The Current Plaque reads: There has been a Water Mill at Wetherby since before 1221 where corn and rape were ground. Later is was a Saw Mill until it burnt down in 1944. The Salmon Steps opposite were built in 1871 at a cost of £30. The remains of earlier bridges across the river can be seen below the arches
However, a couple of errors will be corrected once the funds are available to replace it.
It should read:
There have been Water Mills at Wetherby since before 1221 where corn and rape had been ground and wool cloth ‘fulled’. Milling ceased by 1935 and the building was being used to manufacture firelighters when it burnt down in 1944. The three stages of the bridge’s development can be clearly seen with the intact central bridge of 1233 and the two widenings of 1773 and 1825 on either side.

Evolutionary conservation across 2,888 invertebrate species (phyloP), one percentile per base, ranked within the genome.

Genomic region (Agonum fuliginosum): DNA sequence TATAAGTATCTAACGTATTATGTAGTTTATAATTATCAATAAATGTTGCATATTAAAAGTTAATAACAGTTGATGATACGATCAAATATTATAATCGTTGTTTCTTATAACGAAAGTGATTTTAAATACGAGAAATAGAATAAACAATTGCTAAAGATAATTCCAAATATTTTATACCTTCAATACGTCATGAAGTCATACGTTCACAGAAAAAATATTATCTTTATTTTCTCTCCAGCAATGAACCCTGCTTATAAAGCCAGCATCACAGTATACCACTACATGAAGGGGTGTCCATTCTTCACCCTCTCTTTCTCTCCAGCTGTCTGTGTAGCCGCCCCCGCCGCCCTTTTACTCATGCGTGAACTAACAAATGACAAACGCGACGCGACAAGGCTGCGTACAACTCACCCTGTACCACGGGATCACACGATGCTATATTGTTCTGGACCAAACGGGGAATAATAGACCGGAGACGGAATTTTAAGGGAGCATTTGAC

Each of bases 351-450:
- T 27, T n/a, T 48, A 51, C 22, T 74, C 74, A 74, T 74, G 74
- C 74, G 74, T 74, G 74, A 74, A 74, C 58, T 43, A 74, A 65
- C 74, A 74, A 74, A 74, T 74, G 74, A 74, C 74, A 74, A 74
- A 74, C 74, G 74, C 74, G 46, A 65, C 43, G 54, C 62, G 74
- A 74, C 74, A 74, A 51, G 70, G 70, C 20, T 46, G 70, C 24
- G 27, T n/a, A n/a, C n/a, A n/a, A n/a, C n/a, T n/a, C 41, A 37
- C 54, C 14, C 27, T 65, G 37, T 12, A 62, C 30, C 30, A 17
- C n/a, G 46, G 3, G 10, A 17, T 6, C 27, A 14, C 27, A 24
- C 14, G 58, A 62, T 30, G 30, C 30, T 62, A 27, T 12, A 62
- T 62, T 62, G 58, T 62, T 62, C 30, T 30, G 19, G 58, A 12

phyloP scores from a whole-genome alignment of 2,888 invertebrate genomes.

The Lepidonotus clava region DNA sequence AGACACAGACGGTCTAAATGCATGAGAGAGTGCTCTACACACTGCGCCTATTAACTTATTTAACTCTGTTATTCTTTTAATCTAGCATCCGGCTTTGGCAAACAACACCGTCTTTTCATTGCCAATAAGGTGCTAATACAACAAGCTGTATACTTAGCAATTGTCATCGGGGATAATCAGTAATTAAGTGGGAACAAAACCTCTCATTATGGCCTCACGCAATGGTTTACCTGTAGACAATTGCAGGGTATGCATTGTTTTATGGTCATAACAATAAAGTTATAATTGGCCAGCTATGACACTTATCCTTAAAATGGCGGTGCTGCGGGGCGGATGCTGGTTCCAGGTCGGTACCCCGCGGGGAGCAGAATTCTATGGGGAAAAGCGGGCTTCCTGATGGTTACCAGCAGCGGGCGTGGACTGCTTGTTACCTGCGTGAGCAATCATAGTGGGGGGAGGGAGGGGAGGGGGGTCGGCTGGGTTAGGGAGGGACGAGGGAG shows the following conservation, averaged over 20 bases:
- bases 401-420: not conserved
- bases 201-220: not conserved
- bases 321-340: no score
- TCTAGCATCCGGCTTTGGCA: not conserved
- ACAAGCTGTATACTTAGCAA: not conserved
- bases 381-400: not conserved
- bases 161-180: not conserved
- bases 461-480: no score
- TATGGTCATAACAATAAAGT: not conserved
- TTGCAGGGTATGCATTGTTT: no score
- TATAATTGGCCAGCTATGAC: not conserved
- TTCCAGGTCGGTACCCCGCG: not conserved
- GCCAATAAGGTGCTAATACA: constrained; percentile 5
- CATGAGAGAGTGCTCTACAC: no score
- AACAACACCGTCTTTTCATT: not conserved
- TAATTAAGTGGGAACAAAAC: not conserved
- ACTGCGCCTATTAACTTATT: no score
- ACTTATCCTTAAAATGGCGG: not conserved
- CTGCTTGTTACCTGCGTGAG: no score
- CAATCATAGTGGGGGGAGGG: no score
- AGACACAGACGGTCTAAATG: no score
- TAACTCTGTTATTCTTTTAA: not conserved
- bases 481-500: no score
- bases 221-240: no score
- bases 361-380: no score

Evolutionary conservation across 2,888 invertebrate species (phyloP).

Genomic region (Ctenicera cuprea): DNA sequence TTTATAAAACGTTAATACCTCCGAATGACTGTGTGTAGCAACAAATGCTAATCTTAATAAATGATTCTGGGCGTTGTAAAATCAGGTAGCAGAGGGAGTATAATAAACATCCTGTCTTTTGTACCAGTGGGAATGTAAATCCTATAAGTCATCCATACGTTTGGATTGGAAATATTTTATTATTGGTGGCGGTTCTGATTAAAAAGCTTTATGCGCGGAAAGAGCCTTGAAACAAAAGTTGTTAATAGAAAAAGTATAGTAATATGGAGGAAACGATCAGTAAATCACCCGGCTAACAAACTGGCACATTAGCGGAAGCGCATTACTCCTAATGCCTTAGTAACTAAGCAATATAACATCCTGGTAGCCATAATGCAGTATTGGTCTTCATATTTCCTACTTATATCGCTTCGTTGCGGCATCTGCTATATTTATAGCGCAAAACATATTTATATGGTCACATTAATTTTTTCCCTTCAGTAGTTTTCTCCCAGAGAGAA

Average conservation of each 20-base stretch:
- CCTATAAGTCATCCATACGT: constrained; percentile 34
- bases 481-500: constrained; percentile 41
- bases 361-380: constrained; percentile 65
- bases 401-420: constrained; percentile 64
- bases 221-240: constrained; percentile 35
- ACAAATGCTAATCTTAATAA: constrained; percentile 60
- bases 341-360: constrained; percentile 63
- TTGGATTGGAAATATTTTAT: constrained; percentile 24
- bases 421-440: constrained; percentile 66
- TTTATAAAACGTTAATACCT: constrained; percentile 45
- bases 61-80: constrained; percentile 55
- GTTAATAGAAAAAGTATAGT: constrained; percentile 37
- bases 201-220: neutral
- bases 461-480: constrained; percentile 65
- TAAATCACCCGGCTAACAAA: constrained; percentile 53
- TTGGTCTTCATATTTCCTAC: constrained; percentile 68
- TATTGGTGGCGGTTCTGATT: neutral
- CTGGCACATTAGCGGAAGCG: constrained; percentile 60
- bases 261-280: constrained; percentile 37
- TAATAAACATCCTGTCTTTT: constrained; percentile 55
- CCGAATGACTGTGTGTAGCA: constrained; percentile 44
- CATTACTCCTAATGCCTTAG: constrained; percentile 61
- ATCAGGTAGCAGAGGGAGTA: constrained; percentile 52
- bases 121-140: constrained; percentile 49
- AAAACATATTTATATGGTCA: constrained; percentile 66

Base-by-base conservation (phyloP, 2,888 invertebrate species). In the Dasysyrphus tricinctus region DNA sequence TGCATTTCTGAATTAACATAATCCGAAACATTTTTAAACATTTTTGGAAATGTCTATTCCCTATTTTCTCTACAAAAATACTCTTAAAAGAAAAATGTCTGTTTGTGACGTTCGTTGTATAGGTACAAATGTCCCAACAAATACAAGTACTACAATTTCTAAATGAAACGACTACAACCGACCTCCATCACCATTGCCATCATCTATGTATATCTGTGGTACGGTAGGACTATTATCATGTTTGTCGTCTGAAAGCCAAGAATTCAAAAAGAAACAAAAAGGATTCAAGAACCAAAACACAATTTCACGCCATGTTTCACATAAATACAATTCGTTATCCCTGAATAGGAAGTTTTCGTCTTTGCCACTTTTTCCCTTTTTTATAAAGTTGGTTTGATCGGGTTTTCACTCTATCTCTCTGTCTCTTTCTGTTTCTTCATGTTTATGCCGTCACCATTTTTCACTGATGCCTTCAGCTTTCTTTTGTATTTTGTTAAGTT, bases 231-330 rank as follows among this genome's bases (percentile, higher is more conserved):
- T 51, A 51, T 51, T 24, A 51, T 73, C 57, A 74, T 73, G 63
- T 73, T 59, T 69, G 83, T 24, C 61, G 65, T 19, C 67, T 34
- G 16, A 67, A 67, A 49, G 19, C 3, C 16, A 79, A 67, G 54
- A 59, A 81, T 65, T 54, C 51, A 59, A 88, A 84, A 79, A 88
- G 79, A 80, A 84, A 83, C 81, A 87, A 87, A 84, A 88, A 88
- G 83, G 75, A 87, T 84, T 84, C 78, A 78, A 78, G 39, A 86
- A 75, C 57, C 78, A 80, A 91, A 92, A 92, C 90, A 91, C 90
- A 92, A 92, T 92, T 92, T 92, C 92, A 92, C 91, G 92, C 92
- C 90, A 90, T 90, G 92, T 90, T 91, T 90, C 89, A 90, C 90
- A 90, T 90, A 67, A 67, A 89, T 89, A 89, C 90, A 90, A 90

The salmon steps opposite were originally built in 1871 at a cost of £30.
The old medieval Wetherby Bridge had four arches and these were eventually extended to six. Not only was the bridge damaged by severe floods but thousands of Scottish cattle going south and coal carts going north in the late 1700’s added to the destruction. It is hard to believe that until the first by-pass of 1959 was built this bridge was part of the A1 carrying all the traffic on the Great North Road.
Click on any of the plaques below to see more detail.